Three soldiers reach plea deal after brawl with Bedouin men

Servicemen will serve 50-day jail terms; Military Police reportedly said in talks with 7 other soldiers involved in altercation last month

Soldiers from the IDF Netzah Yehuda battalion argue with Bedouin men before fighting with them at a gas station in southern Israel on October 17, 2019. (Screen capture)
Soldiers from the IDF Netzah Yehuda battalion argue with Bedouin men before fighting with them at a gas station in southern Israel on October 17, 2019. (Screen capture)

Three IDF soldiers charged with assaulting an Israeli Bedouin man last month have reached a plea deal with military prosecutors.

The deal will see them acknowledge the assault and serve 50-day jail terms, Channel 13 reported Thursday.

The three are part of a group of 13 soldiers serving in the religious Netzah Yehuda battalion of the Kfir infantry brigade, who are suspected of starting a violent altercation with a group of young Bedouin men at a gas station in southern Israel in mid-October.

Three more of the group were released by prosecutors late last month, apparently for lack of evidence.

Talks are reportedly underway with the remaining seven over a similar plea deal.

The confrontation occurred in the predawn hours of October 17 at Dvira Junction, just outside the predominantly Bedouin town of Rahat.

A video from the gas station shows the servicemen first arguing with the Bedouin men, one of whom worked at the gas station. Moments later a soldier can be seen walking up to one of the men and shoving him. The man then slaps the soldier.

The soldiers, who were all armed with Tavor assault rifles, and the unarmed men then begin fighting, mostly pushing and shoving each other. In their complaint to police, the Bedouin men said some of the soldiers also hit them with the butts of their guns.

The soldiers’ cause was taken up by right-wing activists, including attorney and extreme-right politician Itamar Ben-Gvir, who represented two of them.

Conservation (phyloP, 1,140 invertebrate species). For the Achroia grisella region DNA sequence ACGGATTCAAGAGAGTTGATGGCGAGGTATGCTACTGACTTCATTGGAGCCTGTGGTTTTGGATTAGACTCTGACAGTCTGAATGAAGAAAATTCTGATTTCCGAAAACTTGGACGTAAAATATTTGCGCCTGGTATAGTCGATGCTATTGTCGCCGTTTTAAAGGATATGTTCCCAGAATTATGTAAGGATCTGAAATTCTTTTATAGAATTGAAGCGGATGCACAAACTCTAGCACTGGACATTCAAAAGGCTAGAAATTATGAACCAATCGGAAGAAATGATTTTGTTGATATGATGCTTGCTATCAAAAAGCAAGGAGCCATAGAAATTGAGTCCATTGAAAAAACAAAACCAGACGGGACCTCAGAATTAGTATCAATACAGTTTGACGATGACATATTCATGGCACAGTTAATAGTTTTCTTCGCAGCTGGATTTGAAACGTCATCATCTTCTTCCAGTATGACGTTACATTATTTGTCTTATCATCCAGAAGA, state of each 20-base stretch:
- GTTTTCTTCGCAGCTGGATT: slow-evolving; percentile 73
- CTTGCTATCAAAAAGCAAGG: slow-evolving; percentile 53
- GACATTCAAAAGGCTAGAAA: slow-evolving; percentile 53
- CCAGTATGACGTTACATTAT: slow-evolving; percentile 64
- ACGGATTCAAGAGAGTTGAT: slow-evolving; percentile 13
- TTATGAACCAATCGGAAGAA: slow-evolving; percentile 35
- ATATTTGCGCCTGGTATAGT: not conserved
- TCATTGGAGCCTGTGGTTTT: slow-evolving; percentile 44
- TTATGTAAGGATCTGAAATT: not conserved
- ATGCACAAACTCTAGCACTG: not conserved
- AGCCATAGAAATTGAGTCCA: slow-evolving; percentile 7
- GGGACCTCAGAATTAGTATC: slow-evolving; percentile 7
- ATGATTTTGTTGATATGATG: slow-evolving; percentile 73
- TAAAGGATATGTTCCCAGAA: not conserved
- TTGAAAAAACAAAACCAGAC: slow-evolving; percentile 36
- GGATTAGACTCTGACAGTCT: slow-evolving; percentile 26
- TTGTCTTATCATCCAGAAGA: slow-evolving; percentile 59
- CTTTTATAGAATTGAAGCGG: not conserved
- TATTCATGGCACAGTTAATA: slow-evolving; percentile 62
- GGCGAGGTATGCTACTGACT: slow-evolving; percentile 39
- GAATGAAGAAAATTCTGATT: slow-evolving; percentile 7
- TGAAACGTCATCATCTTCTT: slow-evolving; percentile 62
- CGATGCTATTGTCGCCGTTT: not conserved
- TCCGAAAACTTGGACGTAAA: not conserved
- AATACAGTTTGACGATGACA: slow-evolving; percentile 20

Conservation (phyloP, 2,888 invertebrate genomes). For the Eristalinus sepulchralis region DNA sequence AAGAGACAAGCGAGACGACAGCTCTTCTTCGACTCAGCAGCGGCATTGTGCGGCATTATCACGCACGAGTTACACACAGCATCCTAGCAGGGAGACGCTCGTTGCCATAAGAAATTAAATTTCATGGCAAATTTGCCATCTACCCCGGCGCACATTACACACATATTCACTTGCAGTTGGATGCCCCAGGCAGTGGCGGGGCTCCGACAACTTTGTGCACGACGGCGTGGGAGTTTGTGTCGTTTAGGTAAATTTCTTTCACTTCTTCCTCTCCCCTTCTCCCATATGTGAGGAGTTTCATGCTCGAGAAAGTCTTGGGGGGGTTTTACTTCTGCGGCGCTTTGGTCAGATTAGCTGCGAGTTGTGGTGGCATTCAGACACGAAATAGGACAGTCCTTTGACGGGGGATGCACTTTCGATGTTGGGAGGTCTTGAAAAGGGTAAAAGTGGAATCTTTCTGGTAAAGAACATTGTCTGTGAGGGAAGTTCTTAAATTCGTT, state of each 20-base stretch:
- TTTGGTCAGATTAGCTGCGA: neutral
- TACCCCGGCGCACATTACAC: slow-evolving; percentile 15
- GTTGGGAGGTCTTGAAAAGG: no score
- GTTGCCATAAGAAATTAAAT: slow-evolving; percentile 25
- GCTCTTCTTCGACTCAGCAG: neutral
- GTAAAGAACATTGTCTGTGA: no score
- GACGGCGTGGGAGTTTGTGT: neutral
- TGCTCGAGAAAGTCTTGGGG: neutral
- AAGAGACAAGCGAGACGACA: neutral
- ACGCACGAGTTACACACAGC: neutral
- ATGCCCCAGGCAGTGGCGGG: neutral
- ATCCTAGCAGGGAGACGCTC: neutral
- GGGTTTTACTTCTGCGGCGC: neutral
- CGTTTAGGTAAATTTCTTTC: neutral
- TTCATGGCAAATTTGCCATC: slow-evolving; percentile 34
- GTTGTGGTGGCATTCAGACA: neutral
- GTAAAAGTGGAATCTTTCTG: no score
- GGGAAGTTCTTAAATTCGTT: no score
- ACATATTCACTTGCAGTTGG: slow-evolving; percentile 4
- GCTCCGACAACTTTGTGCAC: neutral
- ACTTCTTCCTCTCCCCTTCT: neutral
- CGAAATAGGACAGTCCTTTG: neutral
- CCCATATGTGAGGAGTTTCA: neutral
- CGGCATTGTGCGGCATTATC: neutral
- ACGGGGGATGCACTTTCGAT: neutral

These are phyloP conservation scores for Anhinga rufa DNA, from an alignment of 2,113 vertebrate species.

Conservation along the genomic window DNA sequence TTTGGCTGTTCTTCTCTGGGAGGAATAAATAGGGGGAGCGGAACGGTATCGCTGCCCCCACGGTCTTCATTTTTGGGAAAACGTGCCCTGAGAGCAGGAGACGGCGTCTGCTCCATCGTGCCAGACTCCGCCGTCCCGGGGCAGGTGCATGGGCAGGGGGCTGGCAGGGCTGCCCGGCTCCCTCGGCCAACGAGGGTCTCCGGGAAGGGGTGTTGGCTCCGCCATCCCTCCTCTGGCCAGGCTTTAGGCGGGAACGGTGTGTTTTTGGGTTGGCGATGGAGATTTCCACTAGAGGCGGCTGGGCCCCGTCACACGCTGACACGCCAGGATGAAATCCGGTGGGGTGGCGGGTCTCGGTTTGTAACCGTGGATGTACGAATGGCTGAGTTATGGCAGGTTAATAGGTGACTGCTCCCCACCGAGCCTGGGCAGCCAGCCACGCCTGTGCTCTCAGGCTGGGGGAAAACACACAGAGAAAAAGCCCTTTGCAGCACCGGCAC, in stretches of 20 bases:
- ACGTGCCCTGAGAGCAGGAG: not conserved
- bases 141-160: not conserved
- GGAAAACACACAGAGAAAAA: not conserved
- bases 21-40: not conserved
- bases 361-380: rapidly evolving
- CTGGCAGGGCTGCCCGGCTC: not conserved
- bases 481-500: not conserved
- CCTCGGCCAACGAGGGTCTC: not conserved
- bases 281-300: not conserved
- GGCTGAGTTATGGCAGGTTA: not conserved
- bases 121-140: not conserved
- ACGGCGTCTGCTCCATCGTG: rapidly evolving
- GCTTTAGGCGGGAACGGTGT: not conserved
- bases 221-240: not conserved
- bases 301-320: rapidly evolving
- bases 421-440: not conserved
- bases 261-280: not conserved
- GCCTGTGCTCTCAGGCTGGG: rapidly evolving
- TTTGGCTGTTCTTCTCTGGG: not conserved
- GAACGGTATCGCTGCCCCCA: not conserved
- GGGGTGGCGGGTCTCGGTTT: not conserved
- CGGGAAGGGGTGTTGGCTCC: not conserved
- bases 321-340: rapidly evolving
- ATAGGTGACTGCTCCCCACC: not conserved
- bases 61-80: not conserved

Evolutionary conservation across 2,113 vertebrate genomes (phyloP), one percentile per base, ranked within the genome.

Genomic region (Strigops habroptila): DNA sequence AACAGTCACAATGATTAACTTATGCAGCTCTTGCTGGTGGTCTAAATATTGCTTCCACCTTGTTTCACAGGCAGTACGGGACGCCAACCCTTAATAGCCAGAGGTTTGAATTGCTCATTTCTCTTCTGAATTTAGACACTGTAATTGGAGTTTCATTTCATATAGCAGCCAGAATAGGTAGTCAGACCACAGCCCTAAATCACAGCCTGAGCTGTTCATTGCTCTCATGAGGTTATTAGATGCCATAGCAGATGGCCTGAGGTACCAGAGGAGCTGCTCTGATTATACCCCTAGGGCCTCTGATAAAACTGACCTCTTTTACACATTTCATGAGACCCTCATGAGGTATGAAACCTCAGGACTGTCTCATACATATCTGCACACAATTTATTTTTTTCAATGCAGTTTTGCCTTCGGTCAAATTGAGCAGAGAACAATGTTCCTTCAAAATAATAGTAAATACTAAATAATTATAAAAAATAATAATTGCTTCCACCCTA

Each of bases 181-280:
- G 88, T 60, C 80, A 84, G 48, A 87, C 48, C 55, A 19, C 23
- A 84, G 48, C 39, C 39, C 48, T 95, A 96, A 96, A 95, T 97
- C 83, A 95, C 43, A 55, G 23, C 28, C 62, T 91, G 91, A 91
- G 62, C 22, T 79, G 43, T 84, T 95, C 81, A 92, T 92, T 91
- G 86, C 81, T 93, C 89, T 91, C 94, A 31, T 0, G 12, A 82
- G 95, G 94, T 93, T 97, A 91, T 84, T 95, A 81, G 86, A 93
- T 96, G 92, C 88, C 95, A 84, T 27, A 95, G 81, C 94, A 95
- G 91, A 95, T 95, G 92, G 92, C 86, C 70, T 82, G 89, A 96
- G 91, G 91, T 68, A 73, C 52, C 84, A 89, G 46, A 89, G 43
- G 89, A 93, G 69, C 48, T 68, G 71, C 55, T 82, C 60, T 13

Some of the parents also claimed in an October 26 letter to IDF Chief of Staff Lt. Gen. Aviv Kohavi that one of the Bedouin men attempted to stab one of the soldiers and another tried to steal a firearm.

“Incredibly, the Bedouin involved were not questioned at all about the stabbing threats and the attempt to grab a gun that were reported by the soldiers,” the parents complained in the letter.

“What do you expect from your soldiers when they hear that their comrade was attacked? Should they stay put for fear they will be accused of ‘group assault,’ or should they charge in and protect their comrade who is in trouble?”

As the incident involved soldiers, the Israel Police transferred the complaint to the IDF Military Police, which launched an investigation, the army said last month.

Upon their arrest, the Military Police released a statement saying the troops were “suspected of group assault, intimidation and illegal use of firearms.”

It added: “If any of the soldiers are found to have violated IDF orders or the law, they will be dealt with severely.”

The case appears to rest largely on who instigated the fight.

The parents and attorneys of the soldiers claimed the Bedouin men threatened and harassed the servicemen as they arrived at the gas station at approximately 1 a.m., coming home from the funeral of 14-year-old Asher Hazut, who died after he was struck by lightning earlier that week.

The father of one of the soldiers told Israel’s Kan broadcaster that one of the Bedouin men threatened to “stab a soldier in the heart.”

The men rejected the soldiers’ claims, saying that the servicemen initiated the confrontation, yelling that they were “dirty Arabs” and calling out, “death to Arabs.”

A brother of the gas station employee involved in the altercation also denied the soldier’s father’s allegation that they had threatened the servicemen with a knife.

“If there were threats with a knife or an attempted stabbing, why didn’t they call the police or make an arrest? If such a thing had occurred, the driver of their bus… wouldn’t have called to them, ‘Come on, get on quick so we can get out of here because they called the police,’” the brother told the Maariv newspaper.

Soldiers in the Netzah Yehuda battalion, which operates in the West Bank, have been at the center of several controversies connected to right-wing extremism and violence against Palestinians in recent years.

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